If you search for “kinesthetic” on this blog, you’ll see a series of posts about kinesthetic activities to help teach various concepts. I will eventually combine all of these into a new page on my Web site — but it just hit me that I had not yet posted all the kinesthetic activities I use.

At first, not all geometry students know what we’re talking about when we talk about angles and their measures. This is probably why it is so difficult to teach some of them how to use a protractor: they don’t know what they’re measuring. Here are two kinesthetic activities that help a little.

*** Arm angles**

Ask the students to stand up, and stick an arm straight out so that it is neither horizontal nor vertical. (This helps separate the idea of “straight” from the idea of “horizontal or vertical”. Students often confuse those.) Then ask them to stick the other arm out, so that their arms make an acute angle, a right angle, an obtuse angle. It is surprising how difficult it is for many students to do this.

A payoff down the line is that arm angles can be used to introduce the idea of the intercepted arc. The arc intercepted by my angle is the arc I can see between my two arms. This probably seems pointless to some of you, but a number of students have told me that this is what helped them see what was meant by the intercepted arc.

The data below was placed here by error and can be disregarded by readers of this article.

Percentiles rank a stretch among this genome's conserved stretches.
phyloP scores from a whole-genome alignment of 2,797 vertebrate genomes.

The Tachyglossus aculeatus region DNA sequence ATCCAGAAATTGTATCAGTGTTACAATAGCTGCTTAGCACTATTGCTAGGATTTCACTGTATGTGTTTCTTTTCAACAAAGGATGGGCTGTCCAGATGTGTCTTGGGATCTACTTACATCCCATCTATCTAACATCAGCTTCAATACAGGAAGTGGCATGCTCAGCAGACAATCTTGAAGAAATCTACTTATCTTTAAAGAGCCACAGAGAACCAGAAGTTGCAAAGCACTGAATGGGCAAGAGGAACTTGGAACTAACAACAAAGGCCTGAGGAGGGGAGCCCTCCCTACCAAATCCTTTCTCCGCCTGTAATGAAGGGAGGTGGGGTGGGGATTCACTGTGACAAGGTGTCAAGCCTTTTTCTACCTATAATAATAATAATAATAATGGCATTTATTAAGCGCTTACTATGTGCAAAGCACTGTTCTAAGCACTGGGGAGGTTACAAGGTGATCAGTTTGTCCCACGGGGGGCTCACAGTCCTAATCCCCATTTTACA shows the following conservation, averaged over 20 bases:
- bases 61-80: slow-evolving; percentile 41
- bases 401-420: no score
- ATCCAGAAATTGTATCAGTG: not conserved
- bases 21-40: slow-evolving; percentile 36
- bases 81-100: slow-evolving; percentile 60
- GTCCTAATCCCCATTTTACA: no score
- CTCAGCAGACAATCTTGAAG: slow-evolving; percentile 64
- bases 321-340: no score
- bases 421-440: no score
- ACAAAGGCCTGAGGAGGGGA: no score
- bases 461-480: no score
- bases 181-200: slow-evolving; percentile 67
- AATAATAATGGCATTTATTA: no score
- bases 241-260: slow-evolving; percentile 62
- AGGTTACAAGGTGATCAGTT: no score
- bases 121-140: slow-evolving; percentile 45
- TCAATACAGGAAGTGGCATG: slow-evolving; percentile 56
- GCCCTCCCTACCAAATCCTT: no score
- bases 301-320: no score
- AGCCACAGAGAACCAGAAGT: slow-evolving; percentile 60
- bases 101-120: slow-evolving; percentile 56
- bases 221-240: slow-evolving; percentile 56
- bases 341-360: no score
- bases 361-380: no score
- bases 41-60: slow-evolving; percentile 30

*** Walking polygons**

This is based on turtle geometry as initially introduced by the Logo programming language, but it does not require a computer. A few “walking polygons” lessons are available in my Geometry Labs book. Here are two ideas:

– I tell students I will walk along the edge of an invisible parallelogram. Then I do the following, twice: two steps forward, a 135° turn to the left, one step forward, a 45° turn to the left. Of course it’s not really possible for them to guess my turn angles, but it is entirely possible to figure out their sum, since after doing the two turns I’m facing in the opposite direction.

– Likewise, I tell them I’m going to walk a regular pentagon (or some other regular polygon — preferably not a square.) At the end of the walk, I’m facing the way I faced at the beginning. This leads to a discussion of a formula for the size of the turn (or exterior) angle in a regular n-gon, and thus the size of the corresponding interior angle.

It is fun (and educational) to follow this up by programming a turtle in Logo or one of its descendants. (I use BYOB, a Logo descendant by way of Scratch.)

–Henri

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